- Play to your interests. One of the reasons it can seem like you don’t have enough time to do things at Disney is because you aren’t prioritizing what you really want to do. That doesn’t mean the top 10 biggest attractions, it means what YOU, personally, want to do. If you spend your day running from ride to ride when you really just wanted to sit in the rose garden in Epcot, it will feel like you didn’t have time for what you wanted. Do your research on what Disney has to offer. Rides, shows, fireworks, shopping, food etc.: decide what you will enjoy most. Time management in general is about prioritizing. Everyone has the same amount of time, yet some people get a lot more done than others. The secret is deciding what is most important to you, and spending your time on that.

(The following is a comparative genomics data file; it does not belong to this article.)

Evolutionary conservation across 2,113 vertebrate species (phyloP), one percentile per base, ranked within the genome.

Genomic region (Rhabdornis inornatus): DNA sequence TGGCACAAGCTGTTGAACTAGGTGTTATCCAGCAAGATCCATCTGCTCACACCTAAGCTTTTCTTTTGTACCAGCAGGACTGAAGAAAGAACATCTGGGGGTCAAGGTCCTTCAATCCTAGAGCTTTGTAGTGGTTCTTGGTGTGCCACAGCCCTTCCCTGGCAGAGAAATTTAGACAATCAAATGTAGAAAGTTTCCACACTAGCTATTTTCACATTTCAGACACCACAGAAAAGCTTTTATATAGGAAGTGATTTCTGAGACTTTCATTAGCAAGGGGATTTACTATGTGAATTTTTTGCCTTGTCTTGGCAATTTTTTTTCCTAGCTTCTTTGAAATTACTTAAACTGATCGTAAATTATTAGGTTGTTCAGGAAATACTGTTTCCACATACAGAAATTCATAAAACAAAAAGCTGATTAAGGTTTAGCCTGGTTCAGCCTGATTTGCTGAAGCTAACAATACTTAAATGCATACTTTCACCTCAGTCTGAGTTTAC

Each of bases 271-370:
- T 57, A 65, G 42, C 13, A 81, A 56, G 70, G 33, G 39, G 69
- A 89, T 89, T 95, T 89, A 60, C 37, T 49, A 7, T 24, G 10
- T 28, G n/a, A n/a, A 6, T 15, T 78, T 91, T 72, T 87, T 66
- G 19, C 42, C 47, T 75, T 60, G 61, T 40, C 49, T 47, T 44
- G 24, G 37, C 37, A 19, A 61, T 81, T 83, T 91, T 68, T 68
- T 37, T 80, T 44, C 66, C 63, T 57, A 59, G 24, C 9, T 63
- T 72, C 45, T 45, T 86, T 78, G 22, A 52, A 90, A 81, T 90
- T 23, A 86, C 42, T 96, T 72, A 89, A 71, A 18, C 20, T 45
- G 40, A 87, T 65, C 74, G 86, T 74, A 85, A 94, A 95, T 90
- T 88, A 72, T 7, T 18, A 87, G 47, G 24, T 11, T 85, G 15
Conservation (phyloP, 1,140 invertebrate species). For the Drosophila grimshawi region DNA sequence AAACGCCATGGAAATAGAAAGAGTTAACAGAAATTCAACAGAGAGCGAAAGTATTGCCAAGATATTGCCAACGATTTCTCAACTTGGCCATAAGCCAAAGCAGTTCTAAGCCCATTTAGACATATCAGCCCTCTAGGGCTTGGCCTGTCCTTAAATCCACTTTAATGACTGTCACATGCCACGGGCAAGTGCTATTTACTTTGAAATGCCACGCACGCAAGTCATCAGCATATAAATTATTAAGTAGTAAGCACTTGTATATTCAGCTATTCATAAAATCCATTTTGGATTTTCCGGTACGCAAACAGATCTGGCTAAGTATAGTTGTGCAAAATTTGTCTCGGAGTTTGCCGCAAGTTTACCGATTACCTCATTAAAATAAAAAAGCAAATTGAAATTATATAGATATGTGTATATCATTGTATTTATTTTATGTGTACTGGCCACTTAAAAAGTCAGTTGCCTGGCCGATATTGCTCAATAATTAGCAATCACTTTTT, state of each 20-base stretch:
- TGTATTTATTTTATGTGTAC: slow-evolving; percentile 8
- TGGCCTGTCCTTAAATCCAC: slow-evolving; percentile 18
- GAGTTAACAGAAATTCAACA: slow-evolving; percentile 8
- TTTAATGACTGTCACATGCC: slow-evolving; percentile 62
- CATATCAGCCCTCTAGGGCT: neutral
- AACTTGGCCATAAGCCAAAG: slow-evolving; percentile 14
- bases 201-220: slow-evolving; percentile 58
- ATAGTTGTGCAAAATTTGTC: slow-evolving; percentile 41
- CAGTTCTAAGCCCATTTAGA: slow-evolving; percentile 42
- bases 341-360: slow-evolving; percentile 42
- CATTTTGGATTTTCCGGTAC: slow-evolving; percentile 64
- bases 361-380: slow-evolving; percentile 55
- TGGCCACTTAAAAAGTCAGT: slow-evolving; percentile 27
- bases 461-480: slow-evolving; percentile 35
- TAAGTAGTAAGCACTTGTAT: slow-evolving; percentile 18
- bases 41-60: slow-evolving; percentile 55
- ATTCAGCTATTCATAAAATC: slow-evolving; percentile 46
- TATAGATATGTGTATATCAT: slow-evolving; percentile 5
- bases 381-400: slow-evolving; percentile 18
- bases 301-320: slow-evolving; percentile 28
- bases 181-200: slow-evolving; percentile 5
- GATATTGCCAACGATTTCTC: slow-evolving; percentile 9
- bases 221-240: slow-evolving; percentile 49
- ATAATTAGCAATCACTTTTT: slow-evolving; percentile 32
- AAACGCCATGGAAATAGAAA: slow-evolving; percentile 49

In summary, plan your trip like you’d plan a battle: your War on Crowds.
Plan thoroughly in advance, preferably before you even go on your trip. It will give you a more relaxing time when you’re actually at Disney World. Being spontaneous is fun, but I recommend planning, and then you can choose whether or not to stick to it! What’s your favorite way to save time at Disney World?